Where does the unique style of guitarists in Botswana come from? Nobody seems to know

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The artist Ronnie Moipolai is an artist whose work “I’m not here to hunt rabbits.”
For the YouTube video, the 2009 edition of “Botswana Music Guitar – Ronnie – Happy New Year” is not the most compelling visual – just a static man sitting in front of a brick wall holding a worn acoustic guitar, although A person behind him, in a blue work shirt and khaki pants, looked away and bored.
Then Ronny Mobole started playing. This is a simple piece of music with a light rhythm and a sunny chord, which is clearly associated with many folk music in sub-Saharan Africa. However, Mobole’s technique on the instrument is very unique. The right hand played three strings, opened the tuning, and tuned the bass to the fourth, down-tuned string. At the same time, his left hand, jumping in a random juggling act, hits his strings with his fingers, knuckles and open palms.
Johannes Vollebregt from the Netherlands has seen several such guitarists playing at Chabins, an outdoor underground bar that can be seen everywhere in the suburbs of Gaborone, the capital of Botswana. Each song’s tip income is about 10 US dollars (about 1 US dollar). A guitarist, Vollebregt, is fascinated by the style’s creativity and complexity. This also includes tapping the fretboard with his elbows or occasionally one foot.
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“I really think these guys deserve more,” Vollebregt told NPR by phone at his home in Gaborone. “I really wanted to do something for them.” So he started inviting musicians to his house, where he gave them some money and a few beers, played movies in his driveway, and uploaded results, such as Luo. Nepal’s “Happy New Year” to YouTube.

Cover art for the Botswanan music compilation I’m Not Here to Hunt Rabbits</em

Until ten years ago, when Vollebregt started uploading his videos, few people saw the style of the guitar played outside of the landlocked country of southern Africa, Botswana. It looked unique. Now, thanks to the videos of Vollebregt and the more than 7 million views they created, an editor named “I’m not here to look for a rabbit,” and the works of “Morpole” and other Botswana musicians, will be international issued. This album will be released on this Friday through the German brand Piranha Records and The Vital record in Brooklyn. Its owner, David Aglow, was attracted by the works of these artists – he passed Vollebregt’s The video introduced him to these artists’ works – he went to Botswana to record these works in 2014.
Cover Art for Botswana Music Compilation I’m not here to hunt rabbits.
“I said to myself, ‘should someone have recorded it,’ ” said Agro. “Then I thought, ‘Hey, I have a record label – I can record it.'” In order to do this, Aglow spent about two months in Gaborone, with Vollebregt and its surrounding villages. Together, they recorded the albums of the eight musicians.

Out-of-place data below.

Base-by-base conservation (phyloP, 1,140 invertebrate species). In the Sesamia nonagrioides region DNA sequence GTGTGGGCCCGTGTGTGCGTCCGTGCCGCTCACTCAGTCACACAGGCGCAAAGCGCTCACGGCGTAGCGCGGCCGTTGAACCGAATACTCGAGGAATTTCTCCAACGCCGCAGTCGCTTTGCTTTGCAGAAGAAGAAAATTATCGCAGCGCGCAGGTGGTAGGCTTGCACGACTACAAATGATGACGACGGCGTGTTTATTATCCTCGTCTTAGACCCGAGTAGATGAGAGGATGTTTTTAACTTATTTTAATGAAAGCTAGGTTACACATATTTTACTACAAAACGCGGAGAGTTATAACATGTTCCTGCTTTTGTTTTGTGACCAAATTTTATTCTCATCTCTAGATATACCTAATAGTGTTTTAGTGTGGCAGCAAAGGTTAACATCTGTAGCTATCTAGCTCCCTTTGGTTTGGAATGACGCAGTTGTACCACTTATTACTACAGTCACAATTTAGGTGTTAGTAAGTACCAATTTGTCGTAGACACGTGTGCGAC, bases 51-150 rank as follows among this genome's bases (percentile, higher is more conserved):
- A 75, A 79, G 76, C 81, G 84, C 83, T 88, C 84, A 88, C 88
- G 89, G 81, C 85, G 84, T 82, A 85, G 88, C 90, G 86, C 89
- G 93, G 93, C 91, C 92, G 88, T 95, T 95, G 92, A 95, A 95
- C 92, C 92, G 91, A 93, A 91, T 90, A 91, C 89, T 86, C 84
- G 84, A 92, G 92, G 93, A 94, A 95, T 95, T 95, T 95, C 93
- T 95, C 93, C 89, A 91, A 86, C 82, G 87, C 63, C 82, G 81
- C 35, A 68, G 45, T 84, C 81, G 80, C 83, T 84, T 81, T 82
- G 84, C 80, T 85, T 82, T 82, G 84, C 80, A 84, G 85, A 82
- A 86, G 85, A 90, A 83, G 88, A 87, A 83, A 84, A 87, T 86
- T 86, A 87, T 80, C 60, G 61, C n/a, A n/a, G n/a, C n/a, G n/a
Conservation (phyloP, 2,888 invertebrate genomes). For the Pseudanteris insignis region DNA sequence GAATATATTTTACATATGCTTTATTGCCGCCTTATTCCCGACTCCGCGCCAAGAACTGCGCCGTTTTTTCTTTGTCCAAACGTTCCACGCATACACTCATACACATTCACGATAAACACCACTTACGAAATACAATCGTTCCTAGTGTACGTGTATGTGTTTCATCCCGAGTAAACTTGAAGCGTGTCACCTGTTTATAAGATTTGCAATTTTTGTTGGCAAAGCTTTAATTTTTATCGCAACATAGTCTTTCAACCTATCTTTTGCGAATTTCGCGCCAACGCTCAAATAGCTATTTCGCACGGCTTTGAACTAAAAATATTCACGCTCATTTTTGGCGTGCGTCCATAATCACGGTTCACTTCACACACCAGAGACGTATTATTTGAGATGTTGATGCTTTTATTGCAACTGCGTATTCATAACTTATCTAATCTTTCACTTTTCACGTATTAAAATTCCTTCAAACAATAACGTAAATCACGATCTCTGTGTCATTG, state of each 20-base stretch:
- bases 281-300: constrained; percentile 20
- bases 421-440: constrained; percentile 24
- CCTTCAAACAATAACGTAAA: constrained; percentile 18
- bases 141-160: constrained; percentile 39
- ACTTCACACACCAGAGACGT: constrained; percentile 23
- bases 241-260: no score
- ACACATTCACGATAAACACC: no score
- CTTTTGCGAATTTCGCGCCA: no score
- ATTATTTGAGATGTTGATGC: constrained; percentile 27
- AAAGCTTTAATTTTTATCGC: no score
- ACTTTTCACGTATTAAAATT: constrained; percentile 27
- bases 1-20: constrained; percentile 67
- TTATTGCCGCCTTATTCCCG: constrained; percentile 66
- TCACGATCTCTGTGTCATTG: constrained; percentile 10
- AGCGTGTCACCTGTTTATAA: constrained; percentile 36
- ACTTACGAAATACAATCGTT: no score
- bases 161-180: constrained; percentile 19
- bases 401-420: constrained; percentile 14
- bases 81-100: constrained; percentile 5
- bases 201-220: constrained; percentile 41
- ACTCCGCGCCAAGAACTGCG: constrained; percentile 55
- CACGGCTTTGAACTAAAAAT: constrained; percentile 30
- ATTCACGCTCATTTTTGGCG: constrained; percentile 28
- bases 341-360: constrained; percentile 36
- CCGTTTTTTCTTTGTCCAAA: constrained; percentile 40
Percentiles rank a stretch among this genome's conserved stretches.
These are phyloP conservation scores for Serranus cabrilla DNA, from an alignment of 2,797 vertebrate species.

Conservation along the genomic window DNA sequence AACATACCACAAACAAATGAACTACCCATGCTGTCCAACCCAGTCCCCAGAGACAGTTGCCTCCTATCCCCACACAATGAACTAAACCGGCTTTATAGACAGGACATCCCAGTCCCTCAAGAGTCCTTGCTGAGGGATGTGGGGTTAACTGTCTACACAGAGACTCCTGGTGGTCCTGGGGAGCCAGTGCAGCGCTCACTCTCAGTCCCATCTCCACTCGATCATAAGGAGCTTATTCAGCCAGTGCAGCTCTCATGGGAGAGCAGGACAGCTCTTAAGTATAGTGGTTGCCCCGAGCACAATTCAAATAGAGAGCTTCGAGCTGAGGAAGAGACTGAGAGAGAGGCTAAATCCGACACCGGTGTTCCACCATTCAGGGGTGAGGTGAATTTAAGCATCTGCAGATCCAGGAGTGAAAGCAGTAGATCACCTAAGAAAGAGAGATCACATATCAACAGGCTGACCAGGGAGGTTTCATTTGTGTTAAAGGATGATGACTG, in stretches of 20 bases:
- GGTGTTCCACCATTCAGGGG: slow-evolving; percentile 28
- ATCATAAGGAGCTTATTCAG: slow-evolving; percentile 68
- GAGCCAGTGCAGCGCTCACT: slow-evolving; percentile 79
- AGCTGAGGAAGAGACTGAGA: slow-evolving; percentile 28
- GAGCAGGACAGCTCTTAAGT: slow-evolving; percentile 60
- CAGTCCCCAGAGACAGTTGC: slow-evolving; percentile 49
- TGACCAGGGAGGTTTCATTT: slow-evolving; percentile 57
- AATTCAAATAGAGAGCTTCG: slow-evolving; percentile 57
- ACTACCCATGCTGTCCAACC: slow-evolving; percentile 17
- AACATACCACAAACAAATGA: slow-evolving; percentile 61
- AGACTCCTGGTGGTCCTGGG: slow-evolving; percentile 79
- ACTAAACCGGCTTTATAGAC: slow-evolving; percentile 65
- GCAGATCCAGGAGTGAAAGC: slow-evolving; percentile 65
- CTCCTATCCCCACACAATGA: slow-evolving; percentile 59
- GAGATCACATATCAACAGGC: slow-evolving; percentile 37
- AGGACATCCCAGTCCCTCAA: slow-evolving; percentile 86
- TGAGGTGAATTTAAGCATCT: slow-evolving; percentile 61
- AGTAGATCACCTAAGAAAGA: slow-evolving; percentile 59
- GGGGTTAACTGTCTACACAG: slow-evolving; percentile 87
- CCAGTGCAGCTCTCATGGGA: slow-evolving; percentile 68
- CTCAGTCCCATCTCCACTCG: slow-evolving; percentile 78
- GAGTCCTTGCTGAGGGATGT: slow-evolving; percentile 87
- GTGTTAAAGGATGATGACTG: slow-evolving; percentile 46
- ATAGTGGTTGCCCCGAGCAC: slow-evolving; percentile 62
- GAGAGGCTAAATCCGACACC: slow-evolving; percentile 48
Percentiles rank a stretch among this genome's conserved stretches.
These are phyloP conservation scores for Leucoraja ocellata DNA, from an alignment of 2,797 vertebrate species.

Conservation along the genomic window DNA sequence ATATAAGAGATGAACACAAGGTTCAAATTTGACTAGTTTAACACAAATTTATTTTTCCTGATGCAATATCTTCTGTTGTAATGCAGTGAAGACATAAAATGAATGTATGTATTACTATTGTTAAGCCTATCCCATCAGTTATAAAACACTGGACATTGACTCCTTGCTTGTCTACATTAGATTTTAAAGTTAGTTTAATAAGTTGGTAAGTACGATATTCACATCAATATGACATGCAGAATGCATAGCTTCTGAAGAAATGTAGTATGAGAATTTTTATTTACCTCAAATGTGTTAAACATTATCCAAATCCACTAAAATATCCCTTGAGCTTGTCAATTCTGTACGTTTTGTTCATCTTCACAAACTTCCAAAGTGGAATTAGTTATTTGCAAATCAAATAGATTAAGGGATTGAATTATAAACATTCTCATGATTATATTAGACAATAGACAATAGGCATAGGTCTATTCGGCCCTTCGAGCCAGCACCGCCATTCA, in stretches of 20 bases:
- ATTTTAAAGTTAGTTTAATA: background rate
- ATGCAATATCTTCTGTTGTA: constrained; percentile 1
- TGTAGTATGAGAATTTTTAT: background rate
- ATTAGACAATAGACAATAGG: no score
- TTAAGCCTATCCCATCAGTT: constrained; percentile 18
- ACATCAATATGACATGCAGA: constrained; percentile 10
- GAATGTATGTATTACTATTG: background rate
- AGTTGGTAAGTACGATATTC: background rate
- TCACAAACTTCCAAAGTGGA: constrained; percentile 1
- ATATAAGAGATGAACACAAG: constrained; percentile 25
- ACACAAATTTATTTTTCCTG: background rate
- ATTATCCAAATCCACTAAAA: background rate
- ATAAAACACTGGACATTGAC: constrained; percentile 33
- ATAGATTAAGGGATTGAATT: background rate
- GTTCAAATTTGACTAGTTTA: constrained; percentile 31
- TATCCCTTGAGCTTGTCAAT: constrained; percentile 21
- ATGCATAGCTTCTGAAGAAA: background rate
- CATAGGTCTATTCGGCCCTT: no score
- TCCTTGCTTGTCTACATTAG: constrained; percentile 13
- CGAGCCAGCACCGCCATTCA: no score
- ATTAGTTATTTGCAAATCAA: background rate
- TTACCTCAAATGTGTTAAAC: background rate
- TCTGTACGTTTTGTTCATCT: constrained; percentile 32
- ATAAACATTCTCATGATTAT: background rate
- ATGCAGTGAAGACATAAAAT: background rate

Starting in Botswana, the origin of four-string guitar technology is a mystery, even to the musicians themselves. Most people say they learned from an older relative or family friend. (Some people also act in a more traditional and low-key style, but usually quote some other non-Botswana inspiration; Sibongile Kgaila is one of two electric guitar players. I am not here to hunt rabbits. He mentions Leonard Dempo arrived in Zimbabwe as an early influence.
Although this four-string guitar is very popular, it is not a popular voice on radio in Botswana. It is dominated by pop music in neighboring countries South Africa and Zimbabwe.
Compared with neighboring Zimbabwe and South Africa, the music industry in Botswana is insignificant. In France, an area with only 2 million inhabitants, “There is no market here,” Vollebregt said. For traditional musicians, letting their music be heard is a “real struggle.”
Aglow and Vollebregt want to record other traditional Botswana folk music played on stringed instruments before the guitar arrived in Africa. Therefore, they also included two songs by Babsi Barolong, an 85-year-old retired diamond miner who played a three-stringed instrument called fenjoro and the other two were Oteng Piet. He was a In the name of the former cattleman, he played one of Botswana’s oldest instruments, the segaba, a string, and a stringed instrument.
“This was played by Khoe San a long time ago,” Piet explained on the phone of Vollebregt’s house. “I learned it by watching my uncle’s performance.” Now the ethnic minority in Botswana, San “khoe”, is considered to be the oldest culture in the region; some people continue to live in the hunter-gatherers in the most remote areas of Botswana. Society, although the government forced many people to leave their land, giving way to diamond mines and cattle ranches. Piet is a major minority in Botswana, but he said that segaba has been widely adopted, many of them descendants of San. In the album’s lining, he c.

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